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Winter Money

Andy Plattner

Publication Year: 2013

The ten stories in Winter Money are set in rural Kentucky and West Virginia, in dim horse racing and river towns. The men in Andy Plattner’s stories are tough and uncertain, the women independent and disappointed, but they are strong-willed and high-spirited, always believing there’s a better life, just over the horizon, after the next race.

The title story depicts the life of a jockey agent who has seen some bad breaks but knows in his heart he can turn things around if he can just get some “winter money” to make a fresh start in Florida. In “Chandelier,” a bankrupt horse breeder risks everything again in an attempt to save a friend’s farm. “Eldorado” is the story of a young horse groom convinced an old car will be good luck for him, even though it could break down over the next hill.

Life at a race track is as desperately unpredictable as the next race, but the people bound to this life live only when they are taking chances. The lies they tell themselves and others run with reality to create new truths. The men and women of Winter Money live in motel rooms that rent by the week, where strangers can change the course of lives. Love and compassion come from unexpected sources, and, as a result, dreams and desired are nurtured and sometimes, against the odds, sustained.

Published by: University of Georgia Press

Series: Flannery O'Connor Award for Short Fiction


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pp. 1-9


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pp. ix-x

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Winter Money

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pp. 1-13

I've been thinking about Tampa. I'm standing by the window of my room, 203, here at the Hightop Motel in Tomaston, Kentucky, holding the curtain back, watching the sky turn to ash. It's been like this all week. Tomaston has been a bad spot for Amanda and me. I would be surprised now if it didn't rain. ...

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pp. 14-25

My mother was from Philadelphia. She moved to Steelage, West Virginia, with my father after he graduated from Villanova. Steelage was my father's hometown. My mother was a few credit hours short of getting her diploma, a result of her cutting classes in the spring term of her senior year after she found out she was pregnant and going to marry my father in June. ...

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A World Record in Bay St. Louis

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pp. 26-45

I had two options after high school: go to work for my father as a salesman, which was what he wanted me to do, or become a horse trainer, which was what I wanted. College was no option. I did poorly in school and hated my time there. Pop had only completed two years of high school himself. ...

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pp. 46-64

I was standing on the slick concrete floor of the barn hall, smoking a cigarette, waiting for Clement. It was four-thirty in the morning and the dew on the roadside grass leading to the barn sparkled in the moonlight. Clement said he'd be here at five, but I hoped he would be here sooner and we could get this thing done. ...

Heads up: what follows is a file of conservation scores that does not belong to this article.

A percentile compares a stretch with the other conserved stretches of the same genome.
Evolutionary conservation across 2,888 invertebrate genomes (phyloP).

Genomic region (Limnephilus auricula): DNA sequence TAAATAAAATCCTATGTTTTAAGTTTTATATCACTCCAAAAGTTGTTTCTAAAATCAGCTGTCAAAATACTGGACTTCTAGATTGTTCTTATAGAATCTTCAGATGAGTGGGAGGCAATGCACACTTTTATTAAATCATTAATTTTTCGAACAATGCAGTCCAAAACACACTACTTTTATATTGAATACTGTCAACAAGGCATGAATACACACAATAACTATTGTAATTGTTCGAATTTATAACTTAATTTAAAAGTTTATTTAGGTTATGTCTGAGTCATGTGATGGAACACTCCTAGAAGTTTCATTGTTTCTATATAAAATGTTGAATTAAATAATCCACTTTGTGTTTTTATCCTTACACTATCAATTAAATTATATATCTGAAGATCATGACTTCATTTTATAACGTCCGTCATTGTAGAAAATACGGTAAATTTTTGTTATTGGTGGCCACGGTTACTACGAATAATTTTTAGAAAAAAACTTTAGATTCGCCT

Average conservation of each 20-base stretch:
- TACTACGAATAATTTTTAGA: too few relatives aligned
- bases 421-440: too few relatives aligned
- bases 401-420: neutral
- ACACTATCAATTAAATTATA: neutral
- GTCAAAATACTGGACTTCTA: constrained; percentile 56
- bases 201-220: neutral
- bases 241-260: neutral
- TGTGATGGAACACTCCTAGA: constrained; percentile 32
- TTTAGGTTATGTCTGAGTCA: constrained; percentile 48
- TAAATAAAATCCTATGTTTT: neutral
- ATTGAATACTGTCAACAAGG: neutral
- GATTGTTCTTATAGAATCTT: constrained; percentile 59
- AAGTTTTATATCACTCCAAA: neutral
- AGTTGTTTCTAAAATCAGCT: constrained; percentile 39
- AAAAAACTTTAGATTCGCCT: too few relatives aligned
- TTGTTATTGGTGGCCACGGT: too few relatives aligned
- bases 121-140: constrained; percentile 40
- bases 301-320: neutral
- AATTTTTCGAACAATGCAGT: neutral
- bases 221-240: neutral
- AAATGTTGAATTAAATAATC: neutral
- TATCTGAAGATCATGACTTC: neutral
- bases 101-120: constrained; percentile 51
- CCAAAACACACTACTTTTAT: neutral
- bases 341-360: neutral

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pp. 65-76

When I was seventeen and my brother was thirty, he and I shared a row house on Ferris Street in Covington. My brother's name is Kirby Fillapiano and he was a fairly sharp bookmaker who ran a profitable phone operation out of his room. Our mother had been going with different men when she had us. ...

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pp. 77-98

A man named Walt Cramer came to help raise Erny and me after our father disappeared in a pretty ordinary looking part of the Cheat Mountains. Dad and some other men had been doing routine work when a mine shaft caved in on them. Walt Cramer kept my mother going, though I was not sure she wanted to. ...

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Sophia Winslow's House

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pp. 99-111

From the ages of twenty-one through twenty-seven, I worked on a horse farm in Midlands, Kentucky, called Burroway. I started off there as an ordinary hand, then became a yearling groom, then assistant to the yearling manager. I had four men working under me, and the owner of Burroway, Harry Linderman, would phone the barn every so often to check on things. ...

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pp. 112-124

I met Marty, all five feet two inches of her, at Ivy American Race Course up near Harrisburg. She was galloping horses for a trainer named Radosevich, by no means a job for the fainthearted. Marty's arms were like steel cables. She was twenty-six, eight years older than me. ...

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pp. 125-137

For a year and a half, my father was a pari-mutuel clerk at Big Chimney Park, a crumbling racetrack at the base of the Brushy Mountains in West Virginia. One night after the races my mother woke me up. "Put everything you can in one suitcase," she said. She was sitting on the edge of my bed, smiling in pale yellow light. ...

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pp. 138-158

A couple of months ago I was awakened by a racket going on outside my room. I live on the second floor of a dorm behind the stable barns at Rollo Park. It's quiet back here at night. But this one time there was something going on, a car horn blowing, people talking loud. I stepped outside still in my underwear. ...

E-ISBN-13: 9780820345901
E-ISBN-10: 0820345903
Print-ISBN-13: 9780820319582
Print-ISBN-10: 0820319589

Page Count: 170
Publication Year: 2013

Series Title: Flannery O'Connor Award for Short Fiction